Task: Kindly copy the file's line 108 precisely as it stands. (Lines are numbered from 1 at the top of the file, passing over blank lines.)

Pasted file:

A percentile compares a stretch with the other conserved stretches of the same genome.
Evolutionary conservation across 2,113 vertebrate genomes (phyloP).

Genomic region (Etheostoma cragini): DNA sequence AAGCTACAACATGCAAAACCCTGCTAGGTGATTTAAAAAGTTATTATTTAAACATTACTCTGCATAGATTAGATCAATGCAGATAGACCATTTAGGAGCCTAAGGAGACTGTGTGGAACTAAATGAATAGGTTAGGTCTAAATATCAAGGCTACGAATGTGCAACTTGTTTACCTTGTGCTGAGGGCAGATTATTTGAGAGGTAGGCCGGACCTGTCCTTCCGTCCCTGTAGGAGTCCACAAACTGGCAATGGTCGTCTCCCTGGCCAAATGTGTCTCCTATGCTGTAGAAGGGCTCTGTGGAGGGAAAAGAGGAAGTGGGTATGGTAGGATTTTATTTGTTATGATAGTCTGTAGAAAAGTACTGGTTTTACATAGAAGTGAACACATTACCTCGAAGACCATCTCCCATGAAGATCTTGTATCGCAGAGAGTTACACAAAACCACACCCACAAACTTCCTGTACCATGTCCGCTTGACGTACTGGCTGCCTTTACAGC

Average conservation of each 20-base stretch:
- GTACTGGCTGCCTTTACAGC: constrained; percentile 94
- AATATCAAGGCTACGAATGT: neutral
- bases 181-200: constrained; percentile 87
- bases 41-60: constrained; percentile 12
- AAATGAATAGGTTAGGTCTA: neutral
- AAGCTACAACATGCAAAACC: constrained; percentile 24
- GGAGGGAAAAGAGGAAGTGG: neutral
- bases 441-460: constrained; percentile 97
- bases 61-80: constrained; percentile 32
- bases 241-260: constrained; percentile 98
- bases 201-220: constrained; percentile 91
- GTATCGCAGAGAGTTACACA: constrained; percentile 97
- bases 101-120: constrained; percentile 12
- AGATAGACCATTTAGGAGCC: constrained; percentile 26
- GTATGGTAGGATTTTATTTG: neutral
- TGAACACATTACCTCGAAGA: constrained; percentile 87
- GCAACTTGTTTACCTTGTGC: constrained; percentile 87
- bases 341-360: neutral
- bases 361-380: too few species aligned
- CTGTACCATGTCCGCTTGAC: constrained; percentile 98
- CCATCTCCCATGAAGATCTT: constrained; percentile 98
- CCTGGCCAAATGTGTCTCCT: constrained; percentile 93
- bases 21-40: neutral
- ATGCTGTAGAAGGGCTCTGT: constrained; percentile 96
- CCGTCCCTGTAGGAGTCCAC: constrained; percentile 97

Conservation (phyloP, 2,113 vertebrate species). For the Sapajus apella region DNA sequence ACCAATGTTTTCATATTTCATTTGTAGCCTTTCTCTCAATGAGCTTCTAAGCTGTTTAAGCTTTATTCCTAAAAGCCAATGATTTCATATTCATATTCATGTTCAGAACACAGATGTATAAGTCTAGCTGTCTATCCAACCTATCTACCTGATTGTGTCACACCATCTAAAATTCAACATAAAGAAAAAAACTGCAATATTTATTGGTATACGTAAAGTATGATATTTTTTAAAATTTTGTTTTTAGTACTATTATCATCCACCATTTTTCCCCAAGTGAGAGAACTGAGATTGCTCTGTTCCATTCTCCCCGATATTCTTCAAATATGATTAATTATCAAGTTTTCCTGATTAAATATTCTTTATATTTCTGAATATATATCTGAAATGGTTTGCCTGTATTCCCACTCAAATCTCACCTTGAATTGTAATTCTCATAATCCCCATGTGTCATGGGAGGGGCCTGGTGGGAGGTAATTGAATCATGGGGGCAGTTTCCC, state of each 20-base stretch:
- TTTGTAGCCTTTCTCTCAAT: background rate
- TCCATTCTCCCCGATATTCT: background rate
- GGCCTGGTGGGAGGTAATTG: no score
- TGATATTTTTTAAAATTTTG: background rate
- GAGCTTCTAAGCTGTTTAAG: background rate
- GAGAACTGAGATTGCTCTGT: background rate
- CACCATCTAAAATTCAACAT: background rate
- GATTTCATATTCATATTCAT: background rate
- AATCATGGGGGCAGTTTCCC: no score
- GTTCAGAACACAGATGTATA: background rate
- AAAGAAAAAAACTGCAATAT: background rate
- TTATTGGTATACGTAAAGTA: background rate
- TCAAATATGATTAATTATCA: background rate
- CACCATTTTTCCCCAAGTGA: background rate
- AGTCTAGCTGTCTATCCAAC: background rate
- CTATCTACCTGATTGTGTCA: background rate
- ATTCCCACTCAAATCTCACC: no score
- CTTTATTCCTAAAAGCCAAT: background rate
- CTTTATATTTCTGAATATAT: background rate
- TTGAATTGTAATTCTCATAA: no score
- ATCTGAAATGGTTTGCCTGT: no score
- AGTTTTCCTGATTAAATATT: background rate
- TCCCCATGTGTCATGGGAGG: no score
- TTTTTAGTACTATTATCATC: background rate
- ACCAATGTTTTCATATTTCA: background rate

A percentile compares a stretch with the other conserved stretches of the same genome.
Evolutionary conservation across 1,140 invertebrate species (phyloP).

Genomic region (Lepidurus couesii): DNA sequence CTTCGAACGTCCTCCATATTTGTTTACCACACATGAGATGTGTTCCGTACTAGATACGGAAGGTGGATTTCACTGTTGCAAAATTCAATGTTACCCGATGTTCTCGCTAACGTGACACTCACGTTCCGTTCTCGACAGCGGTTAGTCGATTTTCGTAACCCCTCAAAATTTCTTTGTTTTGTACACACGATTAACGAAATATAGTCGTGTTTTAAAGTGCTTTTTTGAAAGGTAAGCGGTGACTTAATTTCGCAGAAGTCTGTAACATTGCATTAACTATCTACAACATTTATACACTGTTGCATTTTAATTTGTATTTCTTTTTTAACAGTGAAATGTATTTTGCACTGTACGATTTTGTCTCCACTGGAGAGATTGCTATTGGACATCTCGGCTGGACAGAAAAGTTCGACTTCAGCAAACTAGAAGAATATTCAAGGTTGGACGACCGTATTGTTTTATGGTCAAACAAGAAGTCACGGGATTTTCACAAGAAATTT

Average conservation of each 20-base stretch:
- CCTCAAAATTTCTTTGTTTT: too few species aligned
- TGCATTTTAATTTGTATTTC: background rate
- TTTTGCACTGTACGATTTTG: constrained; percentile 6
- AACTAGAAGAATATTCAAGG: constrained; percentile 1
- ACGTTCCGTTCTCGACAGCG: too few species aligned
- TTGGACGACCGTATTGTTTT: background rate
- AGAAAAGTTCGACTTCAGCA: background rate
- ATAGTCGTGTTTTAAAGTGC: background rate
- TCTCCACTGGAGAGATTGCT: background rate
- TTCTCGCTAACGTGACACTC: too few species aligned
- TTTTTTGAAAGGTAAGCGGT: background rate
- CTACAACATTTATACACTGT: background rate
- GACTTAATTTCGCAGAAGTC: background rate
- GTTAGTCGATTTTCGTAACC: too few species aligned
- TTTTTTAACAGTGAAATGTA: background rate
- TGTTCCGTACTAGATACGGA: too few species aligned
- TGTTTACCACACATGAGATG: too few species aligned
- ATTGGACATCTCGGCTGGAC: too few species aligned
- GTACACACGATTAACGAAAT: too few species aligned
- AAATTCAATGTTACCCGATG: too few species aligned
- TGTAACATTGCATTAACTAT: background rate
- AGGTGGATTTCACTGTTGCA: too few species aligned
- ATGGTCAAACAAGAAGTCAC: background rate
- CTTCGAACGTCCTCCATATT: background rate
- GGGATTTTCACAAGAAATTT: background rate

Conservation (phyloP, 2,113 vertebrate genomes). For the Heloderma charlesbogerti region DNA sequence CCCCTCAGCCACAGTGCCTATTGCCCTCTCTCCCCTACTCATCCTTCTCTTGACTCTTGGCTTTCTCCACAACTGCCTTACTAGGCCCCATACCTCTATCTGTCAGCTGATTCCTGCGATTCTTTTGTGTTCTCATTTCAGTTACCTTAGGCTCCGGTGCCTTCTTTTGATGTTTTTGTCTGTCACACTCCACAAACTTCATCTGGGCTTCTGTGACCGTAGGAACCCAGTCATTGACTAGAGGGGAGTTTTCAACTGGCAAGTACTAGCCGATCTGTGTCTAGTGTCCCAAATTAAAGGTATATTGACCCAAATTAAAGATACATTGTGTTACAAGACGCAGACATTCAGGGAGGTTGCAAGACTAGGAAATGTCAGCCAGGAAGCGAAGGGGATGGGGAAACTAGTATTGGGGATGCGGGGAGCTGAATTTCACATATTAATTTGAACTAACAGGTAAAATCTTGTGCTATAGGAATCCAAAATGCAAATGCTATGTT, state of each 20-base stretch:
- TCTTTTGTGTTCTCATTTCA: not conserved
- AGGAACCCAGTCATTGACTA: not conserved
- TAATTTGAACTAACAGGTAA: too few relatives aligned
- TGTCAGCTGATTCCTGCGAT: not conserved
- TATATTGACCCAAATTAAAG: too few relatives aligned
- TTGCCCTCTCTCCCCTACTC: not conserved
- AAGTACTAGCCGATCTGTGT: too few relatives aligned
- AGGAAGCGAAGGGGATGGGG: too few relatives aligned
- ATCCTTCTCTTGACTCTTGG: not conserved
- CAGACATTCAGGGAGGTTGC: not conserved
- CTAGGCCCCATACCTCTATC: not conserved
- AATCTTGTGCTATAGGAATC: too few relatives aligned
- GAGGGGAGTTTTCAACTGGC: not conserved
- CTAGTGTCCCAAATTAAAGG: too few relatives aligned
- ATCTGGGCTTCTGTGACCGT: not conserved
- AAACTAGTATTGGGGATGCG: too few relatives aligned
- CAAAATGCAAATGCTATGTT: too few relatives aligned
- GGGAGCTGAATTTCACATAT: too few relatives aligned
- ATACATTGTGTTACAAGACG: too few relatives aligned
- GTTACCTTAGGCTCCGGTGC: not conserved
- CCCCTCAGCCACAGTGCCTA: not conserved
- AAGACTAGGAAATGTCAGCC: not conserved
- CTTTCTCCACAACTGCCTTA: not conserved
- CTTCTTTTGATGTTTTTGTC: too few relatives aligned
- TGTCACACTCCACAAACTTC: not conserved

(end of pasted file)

- CTTTCTCCACAACTGCCTTA: not conserved